What I did when I ran out of cash overseas
One of the things that travellers fear happened to me in Singapore. The ATM was not recognising my pin number when I attempted to get cash out. Swiping my credit card was still possible, so I could purchase food etc. The problem was, most market stalls in Singapore only accept cash and I had my heart set on buying a special gift for a loved one that was only available at the market.
I could forgo the purchase and buy them something from a store with my credit card, or I could think outside the box. One of my purchased vouchers in town was for a Singapore Sling at a hotel, valued at around $42. Hmmm, if I could swap this voucher for say, $25 cash. It would be a win/win situation. However, as a solo traveler, I didn't have anyone to swap it with. This was a dilemma.
The Singapore Sling was created by Ngiam Tong Boon, in 1915, at the Long Bar in Raffles, Singapore. Women were forbidden from drinking alcohol in colonial days. Rumour has it that the women asked for a drink that looked like fruit juice, but with spirits included. The drink consists of fruit juices, liqueurs, cherry brandy and gin with a cherry and pineapple as garnishes.
Asking total strangers for this two way favour seemed like a possible option. However, it would take some bravado. So, I thought that I would approach it like a social experiment. If it didn't pan out, I had a plan B - the alternative shop.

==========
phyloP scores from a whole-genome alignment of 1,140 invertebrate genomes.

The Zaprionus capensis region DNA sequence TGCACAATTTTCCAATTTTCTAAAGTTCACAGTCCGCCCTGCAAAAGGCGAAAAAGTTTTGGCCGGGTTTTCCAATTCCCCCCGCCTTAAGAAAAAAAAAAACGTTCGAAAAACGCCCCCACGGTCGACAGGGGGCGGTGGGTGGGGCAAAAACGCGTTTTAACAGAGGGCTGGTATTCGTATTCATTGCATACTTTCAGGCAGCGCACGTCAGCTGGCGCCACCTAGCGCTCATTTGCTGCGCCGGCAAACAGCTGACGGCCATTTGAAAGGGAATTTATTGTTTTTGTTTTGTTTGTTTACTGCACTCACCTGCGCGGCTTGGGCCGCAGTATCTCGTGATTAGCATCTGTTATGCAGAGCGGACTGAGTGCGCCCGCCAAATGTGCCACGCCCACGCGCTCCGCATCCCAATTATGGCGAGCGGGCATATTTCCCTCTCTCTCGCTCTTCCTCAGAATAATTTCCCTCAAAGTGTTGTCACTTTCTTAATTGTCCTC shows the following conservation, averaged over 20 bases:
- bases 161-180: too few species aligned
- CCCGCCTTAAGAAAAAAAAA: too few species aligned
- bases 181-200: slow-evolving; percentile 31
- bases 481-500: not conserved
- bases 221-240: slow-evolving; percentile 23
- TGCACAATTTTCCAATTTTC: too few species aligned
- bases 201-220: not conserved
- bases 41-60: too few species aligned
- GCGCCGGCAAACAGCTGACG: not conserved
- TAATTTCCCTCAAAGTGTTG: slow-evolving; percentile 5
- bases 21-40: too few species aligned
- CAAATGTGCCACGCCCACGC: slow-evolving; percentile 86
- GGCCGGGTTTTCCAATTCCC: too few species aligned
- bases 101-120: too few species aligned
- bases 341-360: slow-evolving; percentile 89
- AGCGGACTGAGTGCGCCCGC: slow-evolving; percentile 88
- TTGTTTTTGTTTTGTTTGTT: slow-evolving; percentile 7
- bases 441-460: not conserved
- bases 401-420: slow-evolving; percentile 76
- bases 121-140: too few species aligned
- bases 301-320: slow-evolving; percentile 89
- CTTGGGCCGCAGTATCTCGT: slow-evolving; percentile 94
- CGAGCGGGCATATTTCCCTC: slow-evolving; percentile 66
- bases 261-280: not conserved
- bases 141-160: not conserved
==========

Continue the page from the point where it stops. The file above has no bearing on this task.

There is almost always a line of people outside the famous bar. I approached the first couple, who thought it was a good idea, but they only had a credit card themselves. The second couple were going to order beers, so that wouldn't work either. Two no's had me feeling a bit rejected and I was considering giving up, especially when the waitress started asking me why I wasn't coming into the bar. This was getting to feel awkward.
I thought I would give it another brave go, and luckily hit jackpot. A lovely couple from Queensland, Australia were up for it. They even invited me to sit with them and another couple they knew. They were all stopping over for a few days in Singapore after a trip to Japan. The five of us had a delightful conversation about travels and life experiences.
After the drinks were consumed, I used my voucher to pay for the Singapore Sling and received the promised $25 in cash. I was grateful to my new friends, as they were to me, and much thanks was said by all. The added bonus is that now they have an interesting travel story to tell their friends and family. Plus, I can share this tale with others too.
There are some people who would not even consider asking strangers for a favour. I will disclose that I did feel nervous and apprehensive doing so, quite outside my comfort zone. Yet, the benefits gained by both parties in this transaction were profitable to each side. We did all laugh nervously at the beginning, but parted amicably.
My best advice if you find yourself in a situation like this:
Be honest and open, even if telling the truth sits uncomfortably for a bit
Ensure that each side of the agreement receives an advantage
Be grateful and friendly to those who refuse
I have a quote that I love - "Smooth seas do not make for good sailors". By putting ourselves through a challenge, especially if it is uncomfortable, we become stronger.
I would love to hear your comments on a situation like this, please comment below if you wish. Would you have done something like I did? Have you done something similar?
PS. To my grandchild - yes, the gift was for you, that is why I pushed myself, you are special to me. xx